He wondered what they would do if he took them by the hand and dragged them to his bedchamber. None will dare refuse you, Illyrio claimed, but somehow Tyrion did not think he meant these two. The younger woman was old enough to be his mother, and the older was likely her mother. Both were near as fat as Illyrio, with teats that were larger than his head. I could smother myself in flesh, he reflected. There were worse ways to die. The way his lord father had died, for one. I should have made him shit a little gold before expiring. Lord Tywin might have been niggardly with his approval and affection, but he had always been open-handed when it came to coin. The only thing more pitiful than a dwarf without a nose is a dwarf without a nose who has no gold.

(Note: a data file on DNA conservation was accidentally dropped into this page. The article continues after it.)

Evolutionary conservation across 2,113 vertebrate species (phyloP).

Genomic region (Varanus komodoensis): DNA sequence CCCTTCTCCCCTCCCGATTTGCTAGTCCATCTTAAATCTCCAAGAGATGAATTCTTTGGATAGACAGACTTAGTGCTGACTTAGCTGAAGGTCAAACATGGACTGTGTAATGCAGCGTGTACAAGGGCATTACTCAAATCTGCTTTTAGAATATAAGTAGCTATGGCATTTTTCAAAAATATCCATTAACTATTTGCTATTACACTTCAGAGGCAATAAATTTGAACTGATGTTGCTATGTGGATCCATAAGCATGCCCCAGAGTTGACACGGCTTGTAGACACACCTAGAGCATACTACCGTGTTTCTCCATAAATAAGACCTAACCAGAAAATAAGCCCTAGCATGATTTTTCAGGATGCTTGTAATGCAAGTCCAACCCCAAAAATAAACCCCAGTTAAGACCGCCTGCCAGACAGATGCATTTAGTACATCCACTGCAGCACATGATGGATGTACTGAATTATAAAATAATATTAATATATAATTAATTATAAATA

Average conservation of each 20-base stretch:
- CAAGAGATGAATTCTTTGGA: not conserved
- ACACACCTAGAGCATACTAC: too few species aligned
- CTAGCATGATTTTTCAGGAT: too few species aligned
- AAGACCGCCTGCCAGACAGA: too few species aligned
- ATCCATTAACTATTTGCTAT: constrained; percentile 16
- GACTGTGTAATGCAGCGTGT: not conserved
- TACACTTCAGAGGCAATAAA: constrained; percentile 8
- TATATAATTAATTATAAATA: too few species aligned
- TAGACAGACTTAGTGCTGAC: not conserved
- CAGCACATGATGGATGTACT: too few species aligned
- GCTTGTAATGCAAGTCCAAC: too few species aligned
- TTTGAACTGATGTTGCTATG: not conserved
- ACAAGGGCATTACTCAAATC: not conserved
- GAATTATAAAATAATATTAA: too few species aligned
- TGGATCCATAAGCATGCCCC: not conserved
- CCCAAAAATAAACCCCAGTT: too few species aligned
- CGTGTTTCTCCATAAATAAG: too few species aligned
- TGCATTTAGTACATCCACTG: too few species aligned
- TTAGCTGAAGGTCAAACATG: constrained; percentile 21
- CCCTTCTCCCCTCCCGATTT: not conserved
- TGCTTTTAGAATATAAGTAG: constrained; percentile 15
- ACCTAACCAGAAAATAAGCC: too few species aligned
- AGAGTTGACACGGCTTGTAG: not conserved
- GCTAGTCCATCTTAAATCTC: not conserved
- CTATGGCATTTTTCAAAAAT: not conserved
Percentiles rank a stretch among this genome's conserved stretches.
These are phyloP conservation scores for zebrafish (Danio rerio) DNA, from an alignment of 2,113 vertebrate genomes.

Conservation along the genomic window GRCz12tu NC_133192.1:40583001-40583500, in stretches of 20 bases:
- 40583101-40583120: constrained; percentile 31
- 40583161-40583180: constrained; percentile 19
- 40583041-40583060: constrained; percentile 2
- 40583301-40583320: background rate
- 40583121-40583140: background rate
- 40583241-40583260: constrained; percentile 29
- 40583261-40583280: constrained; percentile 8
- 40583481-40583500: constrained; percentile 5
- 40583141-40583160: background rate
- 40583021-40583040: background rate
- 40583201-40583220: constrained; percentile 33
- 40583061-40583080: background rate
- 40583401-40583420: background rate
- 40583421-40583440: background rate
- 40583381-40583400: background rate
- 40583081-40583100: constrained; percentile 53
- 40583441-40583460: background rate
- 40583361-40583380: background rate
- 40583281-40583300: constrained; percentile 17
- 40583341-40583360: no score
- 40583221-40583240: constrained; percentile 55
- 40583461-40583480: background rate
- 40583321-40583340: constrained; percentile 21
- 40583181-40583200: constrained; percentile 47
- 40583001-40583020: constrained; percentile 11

Tyrion left the fat women to their loaves and kettles and went in search of the cellar where Illyrio had decanted him the night before. It was not hard to find. There was enough wine there to keep him drunk for a hundred years; sweet reds from the Reach and sour reds from Dorne, pale Pentoshi ambers, the green nectar of Myr, three score casks of Arbor gold, even wines from the fabled east, from Meereen and Qarth and Asshai by the Shadow. In the end, Tyrion chose a cask of strongwine marked as the private stock of Lord Runceford Redwyne, the grandfather of the present Lord of the Arbor. The taste of it was languorous and heady on the tongue, the color a purple so dark that it looked almost black in the dim-lit cellar. Tyrion filled a cup, and a flagon for good measure, and carried them up to gardens to drink beneath those cherry trees he'd seen.